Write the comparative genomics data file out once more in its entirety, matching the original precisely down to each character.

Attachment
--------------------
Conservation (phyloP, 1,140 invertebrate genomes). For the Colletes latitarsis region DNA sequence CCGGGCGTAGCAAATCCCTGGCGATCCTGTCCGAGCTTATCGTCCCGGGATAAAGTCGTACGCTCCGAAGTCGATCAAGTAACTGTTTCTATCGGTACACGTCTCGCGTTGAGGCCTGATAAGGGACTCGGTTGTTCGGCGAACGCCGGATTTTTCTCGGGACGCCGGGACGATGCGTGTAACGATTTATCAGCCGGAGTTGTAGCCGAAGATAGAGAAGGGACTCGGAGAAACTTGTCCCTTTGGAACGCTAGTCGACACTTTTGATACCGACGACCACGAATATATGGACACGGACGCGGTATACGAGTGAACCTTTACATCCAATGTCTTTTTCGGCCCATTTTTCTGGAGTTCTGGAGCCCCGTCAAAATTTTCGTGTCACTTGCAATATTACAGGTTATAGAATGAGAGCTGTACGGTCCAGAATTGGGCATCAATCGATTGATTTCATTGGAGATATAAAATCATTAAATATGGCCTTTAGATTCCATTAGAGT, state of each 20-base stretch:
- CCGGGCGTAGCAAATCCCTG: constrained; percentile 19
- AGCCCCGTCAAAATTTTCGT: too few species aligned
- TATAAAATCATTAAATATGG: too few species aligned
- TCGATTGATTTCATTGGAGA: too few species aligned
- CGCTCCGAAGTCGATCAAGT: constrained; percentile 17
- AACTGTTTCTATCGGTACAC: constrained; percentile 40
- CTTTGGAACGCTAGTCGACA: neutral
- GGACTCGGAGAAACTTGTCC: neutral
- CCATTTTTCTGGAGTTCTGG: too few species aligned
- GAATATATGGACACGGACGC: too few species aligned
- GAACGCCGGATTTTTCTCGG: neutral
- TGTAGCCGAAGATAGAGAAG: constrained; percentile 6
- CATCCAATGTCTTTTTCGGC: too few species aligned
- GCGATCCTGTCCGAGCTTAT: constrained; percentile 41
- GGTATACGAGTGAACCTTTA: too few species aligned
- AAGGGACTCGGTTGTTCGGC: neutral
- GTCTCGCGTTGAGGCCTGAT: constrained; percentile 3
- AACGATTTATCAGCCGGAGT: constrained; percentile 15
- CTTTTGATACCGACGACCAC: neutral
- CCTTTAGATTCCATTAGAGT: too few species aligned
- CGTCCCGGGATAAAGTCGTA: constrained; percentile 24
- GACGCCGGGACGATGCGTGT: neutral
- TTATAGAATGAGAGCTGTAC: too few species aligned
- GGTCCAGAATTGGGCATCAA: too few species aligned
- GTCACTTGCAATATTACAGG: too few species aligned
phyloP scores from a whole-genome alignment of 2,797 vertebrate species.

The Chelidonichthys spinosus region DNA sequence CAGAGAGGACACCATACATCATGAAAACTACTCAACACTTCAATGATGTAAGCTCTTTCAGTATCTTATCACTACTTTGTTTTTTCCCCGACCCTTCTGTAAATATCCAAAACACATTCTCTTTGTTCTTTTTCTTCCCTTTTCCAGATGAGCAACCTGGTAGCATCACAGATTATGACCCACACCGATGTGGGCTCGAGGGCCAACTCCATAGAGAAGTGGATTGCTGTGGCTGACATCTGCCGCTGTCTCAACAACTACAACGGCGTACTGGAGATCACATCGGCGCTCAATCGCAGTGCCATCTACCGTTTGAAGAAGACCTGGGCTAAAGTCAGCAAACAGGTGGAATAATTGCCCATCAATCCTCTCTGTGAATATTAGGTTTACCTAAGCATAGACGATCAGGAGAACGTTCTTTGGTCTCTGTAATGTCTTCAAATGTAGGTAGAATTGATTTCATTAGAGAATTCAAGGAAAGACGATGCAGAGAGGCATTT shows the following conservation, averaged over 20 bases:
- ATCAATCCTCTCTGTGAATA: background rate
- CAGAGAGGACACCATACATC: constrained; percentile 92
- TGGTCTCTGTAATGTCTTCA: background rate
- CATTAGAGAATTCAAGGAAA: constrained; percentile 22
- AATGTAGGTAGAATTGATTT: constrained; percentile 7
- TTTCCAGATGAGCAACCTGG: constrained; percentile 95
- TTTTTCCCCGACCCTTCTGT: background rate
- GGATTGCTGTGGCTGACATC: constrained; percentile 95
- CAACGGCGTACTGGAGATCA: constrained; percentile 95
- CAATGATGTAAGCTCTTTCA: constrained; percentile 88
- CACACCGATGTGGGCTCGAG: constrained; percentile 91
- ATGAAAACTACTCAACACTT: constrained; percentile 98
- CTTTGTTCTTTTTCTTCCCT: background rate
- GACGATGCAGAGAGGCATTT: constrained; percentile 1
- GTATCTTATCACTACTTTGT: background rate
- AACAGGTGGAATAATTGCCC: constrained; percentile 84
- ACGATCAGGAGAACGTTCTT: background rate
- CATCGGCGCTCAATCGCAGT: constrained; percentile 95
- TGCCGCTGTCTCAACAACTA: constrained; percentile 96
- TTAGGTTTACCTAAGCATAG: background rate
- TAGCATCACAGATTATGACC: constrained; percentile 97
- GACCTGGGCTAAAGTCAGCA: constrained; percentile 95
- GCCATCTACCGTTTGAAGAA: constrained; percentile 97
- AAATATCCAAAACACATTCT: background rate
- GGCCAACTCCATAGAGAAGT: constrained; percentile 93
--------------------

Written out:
Conservation (phyloP, 1,140 invertebrate genomes). For the Colletes latitarsis region DNA sequence CCGGGCGTAGCAAATCCCTGGCGATCCTGTCCGAGCTTATCGTCCCGGGATAAAGTCGTACGCTCCGAAGTCGATCAAGTAACTGTTTCTATCGGTACACGTCTCGCGTTGAGGCCTGATAAGGGACTCGGTTGTTCGGCGAACGCCGGATTTTTCTCGGGACGCCGGGACGATGCGTGTAACGATTTATCAGCCGGAGTTGTAGCCGAAGATAGAGAAGGGACTCGGAGAAACTTGTCCCTTTGGAACGCTAGTCGACACTTTTGATACCGACGACCACGAATATATGGACACGGACGCGGTATACGAGTGAACCTTTACATCCAATGTCTTTTTCGGCCCATTTTTCTGGAGTTCTGGAGCCCCGTCAAAATTTTCGTGTCACTTGCAATATTACAGGTTATAGAATGAGAGCTGTACGGTCCAGAATTGGGCATCAATCGATTGATTTCATTGGAGATATAAAATCATTAAATATGGCCTTTAGATTCCATTAGAGT, state of each 20-base stretch:
- CCGGGCGTAGCAAATCCCTG: constrained; percentile 19
- AGCCCCGTCAAAATTTTCGT: too few species aligned
- TATAAAATCATTAAATATGG: too few species aligned
- TCGATTGATTTCATTGGAGA: too few species aligned
- CGCTCCGAAGTCGATCAAGT: constrained; percentile 17
- AACTGTTTCTATCGGTACAC: constrained; percentile 40
- CTTTGGAACGCTAGTCGACA: neutral
- GGACTCGGAGAAACTTGTCC: neutral
- CCATTTTTCTGGAGTTCTGG: too few species aligned
- GAATATATGGACACGGACGC: too few species aligned
- GAACGCCGGATTTTTCTCGG: neutral
- TGTAGCCGAAGATAGAGAAG: constrained; percentile 6
- CATCCAATGTCTTTTTCGGC: too few species aligned
- GCGATCCTGTCCGAGCTTAT: constrained; percentile 41
- GGTATACGAGTGAACCTTTA: too few species aligned
- AAGGGACTCGGTTGTTCGGC: neutral
- GTCTCGCGTTGAGGCCTGAT: constrained; percentile 3
- AACGATTTATCAGCCGGAGT: constrained; percentile 15
- CTTTTGATACCGACGACCAC: neutral
- CCTTTAGATTCCATTAGAGT: too few species aligned
- CGTCCCGGGATAAAGTCGTA: constrained; percentile 24
- GACGCCGGGACGATGCGTGT: neutral
- TTATAGAATGAGAGCTGTAC: too few species aligned
- GGTCCAGAATTGGGCATCAA: too few species aligned
- GTCACTTGCAATATTACAGG: too few species aligned
phyloP scores from a whole-genome alignment of 2,797 vertebrate species.

The Chelidonichthys spinosus region DNA sequence CAGAGAGGACACCATACATCATGAAAACTACTCAACACTTCAATGATGTAAGCTCTTTCAGTATCTTATCACTACTTTGTTTTTTCCCCGACCCTTCTGTAAATATCCAAAACACATTCTCTTTGTTCTTTTTCTTCCCTTTTCCAGATGAGCAACCTGGTAGCATCACAGATTATGACCCACACCGATGTGGGCTCGAGGGCCAACTCCATAGAGAAGTGGATTGCTGTGGCTGACATCTGCCGCTGTCTCAACAACTACAACGGCGTACTGGAGATCACATCGGCGCTCAATCGCAGTGCCATCTACCGTTTGAAGAAGACCTGGGCTAAAGTCAGCAAACAGGTGGAATAATTGCCCATCAATCCTCTCTGTGAATATTAGGTTTACCTAAGCATAGACGATCAGGAGAACGTTCTTTGGTCTCTGTAATGTCTTCAAATGTAGGTAGAATTGATTTCATTAGAGAATTCAAGGAAAGACGATGCAGAGAGGCATTT shows the following conservation, averaged over 20 bases:
- ATCAATCCTCTCTGTGAATA: background rate
- CAGAGAGGACACCATACATC: constrained; percentile 92
- TGGTCTCTGTAATGTCTTCA: background rate
- CATTAGAGAATTCAAGGAAA: constrained; percentile 22
- AATGTAGGTAGAATTGATTT: constrained; percentile 7
- TTTCCAGATGAGCAACCTGG: constrained; percentile 95
- TTTTTCCCCGACCCTTCTGT: background rate
- GGATTGCTGTGGCTGACATC: constrained; percentile 95
- CAACGGCGTACTGGAGATCA: constrained; percentile 95
- CAATGATGTAAGCTCTTTCA: constrained; percentile 88
- CACACCGATGTGGGCTCGAG: constrained; percentile 91
- ATGAAAACTACTCAACACTT: constrained; percentile 98
- CTTTGTTCTTTTTCTTCCCT: background rate
- GACGATGCAGAGAGGCATTT: constrained; percentile 1
- GTATCTTATCACTACTTTGT: background rate
- AACAGGTGGAATAATTGCCC: constrained; percentile 84
- ACGATCAGGAGAACGTTCTT: background rate
- CATCGGCGCTCAATCGCAGT: constrained; percentile 95
- TGCCGCTGTCTCAACAACTA: constrained; percentile 96
- TTAGGTTTACCTAAGCATAG: background rate
- TAGCATCACAGATTATGACC: constrained; percentile 97
- GACCTGGGCTAAAGTCAGCA: constrained; percentile 95
- GCCATCTACCGTTTGAAGAA: constrained; percentile 97
- AAATATCCAAAACACATTCT: background rate
- GGCCAACTCCATAGAGAAGT: constrained; percentile 93